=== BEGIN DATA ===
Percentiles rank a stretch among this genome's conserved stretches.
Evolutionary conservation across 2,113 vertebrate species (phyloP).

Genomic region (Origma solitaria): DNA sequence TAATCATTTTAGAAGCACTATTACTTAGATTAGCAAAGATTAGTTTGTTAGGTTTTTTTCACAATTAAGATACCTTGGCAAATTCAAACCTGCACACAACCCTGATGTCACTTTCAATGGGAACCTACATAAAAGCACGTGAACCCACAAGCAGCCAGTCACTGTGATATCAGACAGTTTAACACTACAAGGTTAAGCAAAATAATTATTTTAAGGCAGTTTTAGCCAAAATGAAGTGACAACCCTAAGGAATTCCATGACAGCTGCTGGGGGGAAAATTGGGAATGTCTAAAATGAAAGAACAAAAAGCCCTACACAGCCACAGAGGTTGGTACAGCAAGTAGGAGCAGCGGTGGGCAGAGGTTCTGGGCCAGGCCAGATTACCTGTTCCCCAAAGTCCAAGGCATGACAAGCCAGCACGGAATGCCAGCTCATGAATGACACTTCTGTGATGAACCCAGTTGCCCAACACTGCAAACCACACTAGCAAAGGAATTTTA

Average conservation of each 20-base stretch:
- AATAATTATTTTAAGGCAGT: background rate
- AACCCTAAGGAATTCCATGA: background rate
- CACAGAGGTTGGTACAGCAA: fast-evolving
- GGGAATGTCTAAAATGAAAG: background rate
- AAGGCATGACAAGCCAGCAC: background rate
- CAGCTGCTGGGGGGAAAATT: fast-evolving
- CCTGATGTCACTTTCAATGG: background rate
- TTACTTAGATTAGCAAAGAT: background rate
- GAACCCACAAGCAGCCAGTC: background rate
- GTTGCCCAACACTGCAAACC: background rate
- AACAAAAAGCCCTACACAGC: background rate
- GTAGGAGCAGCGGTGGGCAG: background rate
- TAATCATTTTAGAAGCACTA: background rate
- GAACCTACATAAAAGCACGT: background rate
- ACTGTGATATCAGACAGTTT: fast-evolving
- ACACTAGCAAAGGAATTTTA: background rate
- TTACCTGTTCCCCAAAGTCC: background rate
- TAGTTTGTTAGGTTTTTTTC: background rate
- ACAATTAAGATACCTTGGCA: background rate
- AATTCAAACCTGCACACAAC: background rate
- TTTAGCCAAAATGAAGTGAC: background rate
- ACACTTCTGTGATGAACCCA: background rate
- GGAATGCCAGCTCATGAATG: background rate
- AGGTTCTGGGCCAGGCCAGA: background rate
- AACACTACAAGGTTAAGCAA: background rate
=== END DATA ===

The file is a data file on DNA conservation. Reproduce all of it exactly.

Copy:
Percentiles rank a stretch among this genome's conserved stretches.
Evolutionary conservation across 2,113 vertebrate species (phyloP).

Genomic region (Origma solitaria): DNA sequence TAATCATTTTAGAAGCACTATTACTTAGATTAGCAAAGATTAGTTTGTTAGGTTTTTTTCACAATTAAGATACCTTGGCAAATTCAAACCTGCACACAACCCTGATGTCACTTTCAATGGGAACCTACATAAAAGCACGTGAACCCACAAGCAGCCAGTCACTGTGATATCAGACAGTTTAACACTACAAGGTTAAGCAAAATAATTATTTTAAGGCAGTTTTAGCCAAAATGAAGTGACAACCCTAAGGAATTCCATGACAGCTGCTGGGGGGAAAATTGGGAATGTCTAAAATGAAAGAACAAAAAGCCCTACACAGCCACAGAGGTTGGTACAGCAAGTAGGAGCAGCGGTGGGCAGAGGTTCTGGGCCAGGCCAGATTACCTGTTCCCCAAAGTCCAAGGCATGACAAGCCAGCACGGAATGCCAGCTCATGAATGACACTTCTGTGATGAACCCAGTTGCCCAACACTGCAAACCACACTAGCAAAGGAATTTTA

Average conservation of each 20-base stretch:
- AATAATTATTTTAAGGCAGT: background rate
- AACCCTAAGGAATTCCATGA: background rate
- CACAGAGGTTGGTACAGCAA: fast-evolving
- GGGAATGTCTAAAATGAAAG: background rate
- AAGGCATGACAAGCCAGCAC: background rate
- CAGCTGCTGGGGGGAAAATT: fast-evolving
- CCTGATGTCACTTTCAATGG: background rate
- TTACTTAGATTAGCAAAGAT: background rate
- GAACCCACAAGCAGCCAGTC: background rate
- GTTGCCCAACACTGCAAACC: background rate
- AACAAAAAGCCCTACACAGC: background rate
- GTAGGAGCAGCGGTGGGCAG: background rate
- TAATCATTTTAGAAGCACTA: background rate
- GAACCTACATAAAAGCACGT: background rate
- ACTGTGATATCAGACAGTTT: fast-evolving
- ACACTAGCAAAGGAATTTTA: background rate
- TTACCTGTTCCCCAAAGTCC: background rate
- TAGTTTGTTAGGTTTTTTTC: background rate
- ACAATTAAGATACCTTGGCA: background rate
- AATTCAAACCTGCACACAAC: background rate
- TTTAGCCAAAATGAAGTGAC: background rate
- ACACTTCTGTGATGAACCCA: background rate
- GGAATGCCAGCTCATGAATG: background rate
- AGGTTCTGGGCCAGGCCAGA: background rate
- AACACTACAAGGTTAAGCAA: background rate